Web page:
ChromeCast Mirroring: An Indepth Look

Chromecast mirroring


One of the most anticipated features of the Chromecast that was announced earlier this year was Chromecast mirroring on Android devices. This feature would remove many of the limitations that has plagued using Android with the Chromecast; the main limitation being the low number of apps that supported beaming.

That limitation has been officially lifted as the recently released mirroring feature allows you to mirror anything onto the screen. This includes all of your video apps; yes even the ABC player app functions reasonably well using this feature.

Quality

The quality of the stream is very good, but is dependent on the number of pixels that your phone actually displays. (There is finally a reason to have more pixels on your phone’s screen than the naked eye can see. Samsung has known all along!) The Galaxy S4 looked extremely crisp on the screen in all of its 1080p glory.

We did notice some stutter while there was either heavy network use or when doing resource intensive actions such as playing games. Speaking of which, don’t plan on playing games on your television through the Chromecast as there is about a half second delay between your phone’s screen and the television screen; making it an nonviable solution for gaming on the big screen.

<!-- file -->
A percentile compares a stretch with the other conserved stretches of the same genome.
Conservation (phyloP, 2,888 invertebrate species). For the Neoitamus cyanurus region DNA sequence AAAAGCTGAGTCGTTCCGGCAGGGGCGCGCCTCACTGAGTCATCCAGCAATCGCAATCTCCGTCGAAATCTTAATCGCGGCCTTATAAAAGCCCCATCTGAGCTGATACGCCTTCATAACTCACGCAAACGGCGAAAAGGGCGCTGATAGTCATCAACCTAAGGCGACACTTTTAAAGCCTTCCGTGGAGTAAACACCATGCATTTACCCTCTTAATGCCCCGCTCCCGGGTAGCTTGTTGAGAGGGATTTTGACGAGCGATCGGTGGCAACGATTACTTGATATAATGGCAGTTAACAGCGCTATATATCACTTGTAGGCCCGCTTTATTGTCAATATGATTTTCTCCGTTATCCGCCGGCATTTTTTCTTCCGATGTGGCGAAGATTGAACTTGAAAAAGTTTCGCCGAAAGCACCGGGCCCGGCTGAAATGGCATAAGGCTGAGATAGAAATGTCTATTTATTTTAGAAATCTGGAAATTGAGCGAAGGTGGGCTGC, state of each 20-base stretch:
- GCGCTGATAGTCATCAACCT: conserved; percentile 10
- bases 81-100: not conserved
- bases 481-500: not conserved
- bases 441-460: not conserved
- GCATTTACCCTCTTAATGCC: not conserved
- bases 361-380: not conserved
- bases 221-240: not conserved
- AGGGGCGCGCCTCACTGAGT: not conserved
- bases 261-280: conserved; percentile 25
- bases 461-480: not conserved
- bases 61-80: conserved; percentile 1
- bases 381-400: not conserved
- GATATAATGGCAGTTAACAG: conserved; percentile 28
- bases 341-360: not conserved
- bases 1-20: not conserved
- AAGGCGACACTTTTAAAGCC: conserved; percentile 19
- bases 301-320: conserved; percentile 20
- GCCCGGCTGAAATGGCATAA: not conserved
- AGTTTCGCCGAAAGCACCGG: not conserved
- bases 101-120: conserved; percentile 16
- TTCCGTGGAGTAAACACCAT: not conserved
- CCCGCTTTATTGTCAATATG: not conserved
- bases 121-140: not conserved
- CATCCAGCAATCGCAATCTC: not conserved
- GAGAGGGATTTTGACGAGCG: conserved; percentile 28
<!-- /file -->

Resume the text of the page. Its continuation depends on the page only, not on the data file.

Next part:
Usability

Chromecase mirroringThis feature is extremely user friendly. You simply download the Chromecast App to your phone, open the app, and tap Cast Your Screen. From there, anything you put on your phone will be placed on the screen. This can be extremely useful when showing videos, photos, or even your gaming to friends and others around you. As was mentioned previously, any video app can now be streamed directly to your TV, even if it isn’t natively supported by the Chromecast.

The biggest downside to the release is that it only supports a small number of devices. The supported devices are as follows:

  • Nexus 4
  • Nexus 5
  • Nexus 7 (2013)
  • Nexus 10
  • Samsung Galaxy S4
  • Samsung Galaxy S4 (Google Play Edition)
  • Samsung Galaxy S5
  • Samsung Galaxy Note 3
  • Samsung Galaxy Note 10
  • HTC One M7
  • HTC One M7 (Google Play Edition)
  • LG G3
  • LG G2
  • LG G Pro 2
  • Sony Xperia Z3
  • Sony Xperia Z3 Compact

Google promises that support for additional devices is coming soon. While limited on the number of devices, I think it is safe to say that the demographic of the individuals that are most likely to utilize this feature, likely own a newer device increasing the likelihood of them owning a supported device.

Conclusion

The mirroring function is a welcome addition that helps address many of the inefficiencies that have plagued the Chromecast since its inception. While limited to a small number of devices, and its limitations in the area of gaming, the function works nearly flawlessly in 95% of our use cases for this functionality. We can honestly say that we now recommend the Chromecast to an even greater degree with this increased functionality.

Ryan Egan

About the author

Ryan is a natural born technology enthusiast. He has a Bachelor's Degree in Information Technology and has been writing on the topic of technology for over 4 years. He also enjoys sitting in hot-tubs while watching movies on a gorgeous 80 inch flat-screen televisions.

1 comment on “ChromeCast Mirroring: An Indepth Look”

  1. Pingback: 2014: In-Depth Chromecast Review - TechSmash

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